If you happened to walk down Rodeo Drive in Beverly Hills at 6 a.m. last Sunday, you'd have seen something far more interesting than the crowds that filled the streets later that day for the city's centennial party. Because just after dawn, a group of extraordinarily gifted pastry chefs gathered to build a giant birthday cake.

A strikingly faithful replica of the Beverly Hills City Hall Tower, the cake would stand 9 feet high, 12 feet wide and 24 feet long, be composed of more than 700 pounds of chocolate and, when it finally came time to cut it, be deconstructed into 15,000 pieces of chocolate layer cake. 

The pastry chefs worked for nearly eight hours on Sunday, assembling the wooden base for the cake, erecting the towers built of pastillage and modeling chocolate, unloading the sheet pans of frosted cake from the refrigerated truck that had been backed down Rodeo Drive the day before, mixing and spackling the structure with frosting, dusting the cake lawns with cake crumbs and cocoa, placing a garden made of stunning sugar flowers around the base. 

When the cake was finally finished, they smoothed their chef's jackets, clinked glasses and posed for pictures as the crowds came for the party. The building towered over them, the top a turquoise dome built of sugar, the kelly green sugarwork palm fronds sparkling in the permanent California sunshine. 

The work had, of course, been going on for much longer than that morning. In August, Guittard executive pastry chef Donald Wressell began constructing the cake in his chocolate lab, the tiny professional kitchen in Culver City where he works for the family-owned, San Francisco – based Guittard chocolate company. ]

Assembling the cake; Credit: A. Scattergood

Assembling the cake; Credit: A. Scattergood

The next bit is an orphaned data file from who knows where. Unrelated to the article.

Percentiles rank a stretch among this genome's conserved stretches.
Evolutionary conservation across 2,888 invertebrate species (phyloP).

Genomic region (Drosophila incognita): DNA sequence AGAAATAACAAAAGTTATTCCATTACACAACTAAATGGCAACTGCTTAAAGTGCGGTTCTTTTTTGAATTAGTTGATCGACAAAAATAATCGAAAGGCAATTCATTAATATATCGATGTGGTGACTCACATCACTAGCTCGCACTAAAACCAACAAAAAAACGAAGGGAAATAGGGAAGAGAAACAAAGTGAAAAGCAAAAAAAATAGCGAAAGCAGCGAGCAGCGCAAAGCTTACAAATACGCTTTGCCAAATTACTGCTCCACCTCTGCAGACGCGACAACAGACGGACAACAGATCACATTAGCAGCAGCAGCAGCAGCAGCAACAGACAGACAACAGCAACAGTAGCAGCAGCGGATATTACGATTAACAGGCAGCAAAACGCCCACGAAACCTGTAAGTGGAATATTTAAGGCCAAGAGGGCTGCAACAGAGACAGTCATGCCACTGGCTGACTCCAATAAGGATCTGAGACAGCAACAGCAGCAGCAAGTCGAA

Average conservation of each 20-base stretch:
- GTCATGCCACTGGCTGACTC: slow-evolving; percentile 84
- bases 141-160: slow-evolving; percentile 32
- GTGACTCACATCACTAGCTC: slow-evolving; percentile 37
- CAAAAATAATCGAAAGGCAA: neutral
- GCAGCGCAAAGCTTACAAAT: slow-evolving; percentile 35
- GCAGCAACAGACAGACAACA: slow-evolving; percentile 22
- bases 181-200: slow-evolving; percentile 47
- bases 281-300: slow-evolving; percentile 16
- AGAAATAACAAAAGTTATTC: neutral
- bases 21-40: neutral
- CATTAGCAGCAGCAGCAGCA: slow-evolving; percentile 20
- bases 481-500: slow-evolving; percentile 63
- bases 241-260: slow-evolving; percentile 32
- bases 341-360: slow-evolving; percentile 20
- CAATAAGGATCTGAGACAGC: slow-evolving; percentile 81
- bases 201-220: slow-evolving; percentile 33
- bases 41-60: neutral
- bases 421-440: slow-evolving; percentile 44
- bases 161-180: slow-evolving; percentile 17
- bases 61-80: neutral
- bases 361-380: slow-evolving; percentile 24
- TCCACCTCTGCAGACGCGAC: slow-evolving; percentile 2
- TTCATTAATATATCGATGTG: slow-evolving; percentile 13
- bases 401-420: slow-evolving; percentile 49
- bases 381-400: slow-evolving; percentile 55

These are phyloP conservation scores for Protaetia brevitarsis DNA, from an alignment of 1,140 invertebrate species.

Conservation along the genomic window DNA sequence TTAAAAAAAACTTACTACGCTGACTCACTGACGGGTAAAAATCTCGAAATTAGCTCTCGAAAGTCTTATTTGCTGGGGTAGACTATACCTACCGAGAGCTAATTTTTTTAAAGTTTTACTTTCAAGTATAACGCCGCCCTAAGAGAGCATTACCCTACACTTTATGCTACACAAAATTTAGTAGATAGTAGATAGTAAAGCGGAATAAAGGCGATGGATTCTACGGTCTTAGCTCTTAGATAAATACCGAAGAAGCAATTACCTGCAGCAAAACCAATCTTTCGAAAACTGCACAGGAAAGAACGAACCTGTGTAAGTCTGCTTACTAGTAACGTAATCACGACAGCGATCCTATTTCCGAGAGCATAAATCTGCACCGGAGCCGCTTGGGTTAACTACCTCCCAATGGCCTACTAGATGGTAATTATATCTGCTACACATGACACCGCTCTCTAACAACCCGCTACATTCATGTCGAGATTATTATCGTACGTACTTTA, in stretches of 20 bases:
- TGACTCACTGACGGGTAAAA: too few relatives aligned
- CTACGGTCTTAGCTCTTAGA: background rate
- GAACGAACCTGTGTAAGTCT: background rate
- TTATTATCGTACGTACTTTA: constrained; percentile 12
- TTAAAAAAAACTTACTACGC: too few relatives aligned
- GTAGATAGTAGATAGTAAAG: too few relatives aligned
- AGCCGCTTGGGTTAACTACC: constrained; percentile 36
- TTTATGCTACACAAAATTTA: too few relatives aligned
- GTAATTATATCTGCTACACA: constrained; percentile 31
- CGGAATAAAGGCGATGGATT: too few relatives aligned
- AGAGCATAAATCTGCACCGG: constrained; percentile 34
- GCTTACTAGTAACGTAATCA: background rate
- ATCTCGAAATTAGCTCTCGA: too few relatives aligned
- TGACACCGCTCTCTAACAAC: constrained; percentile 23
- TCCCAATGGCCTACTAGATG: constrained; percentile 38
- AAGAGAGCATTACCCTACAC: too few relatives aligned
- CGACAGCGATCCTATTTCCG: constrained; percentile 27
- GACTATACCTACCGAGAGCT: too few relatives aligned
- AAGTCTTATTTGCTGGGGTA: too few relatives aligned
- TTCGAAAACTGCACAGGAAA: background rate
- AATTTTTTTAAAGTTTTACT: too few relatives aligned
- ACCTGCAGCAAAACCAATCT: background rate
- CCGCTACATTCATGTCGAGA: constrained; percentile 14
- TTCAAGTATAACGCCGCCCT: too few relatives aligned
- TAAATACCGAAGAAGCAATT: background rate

Because this was not simply a matter of baking an enormous number of sheet pans of cake and layering them. Building a cake of this size means building a structure, a platform, a system of walls and doors and windows. Think of it not as a birthday cake so much as one of the enormous sugar centerpieces Marie-Antoine Carême built for Parisian high society in the 1800s, elaborate confections that were more architecture than dessert. 

Baking the actual cake – a project that took three days in Wressell's friend Yvan Valentin's commercial bakery – was just the most recent extended project. For months, Wressell had been building the base of the cake in Guittard's shop, in his own garage, and in his entire driveway, using his carpentry skills to first construct the City Hall base out of wood.

First he made a 3-D model of the entire project. Then the walls went up in wood, then pastillage, sheet after sheet of the sugar-based dough that was first rolled out, then dried, then painted and aged to look like the surface of the actual building.

The 1930s-era architectural details were made into molds by another of Wressell's friends, Mike McCarey of Mike's Amazing Cakes in Redmond, Washington, then pressed from modeling chocolate. The windows and doors were painted, the palm trees also built from modeling chocolate (the trunk) and pulled sugar (fronds). As Wressell worked, friends and colleagues visited, many flying in from out of town to help. Sherry Yard, the longtime Spago pastry chef who's now working on her own Helms Bakery project, came over often; Ewald Notter, master confectioner and the first pastry professional inducted into the Pastry Art and Design Hall of Fame, dropped by to create a whole garden of sugar flowers. 

Wressell's cake project actually began 25 years earlier, when he was executive pastry chef at the Four Seasons Hotel in Beverly Hills, a position he held for 19 years. In 1988, when the city of Beverly Hills was holding its 75th-anniversary party, Wressell also baked a birthday cake for the city – another pretty big cake, comprised of 100 sheet cakes, which fed 10,000.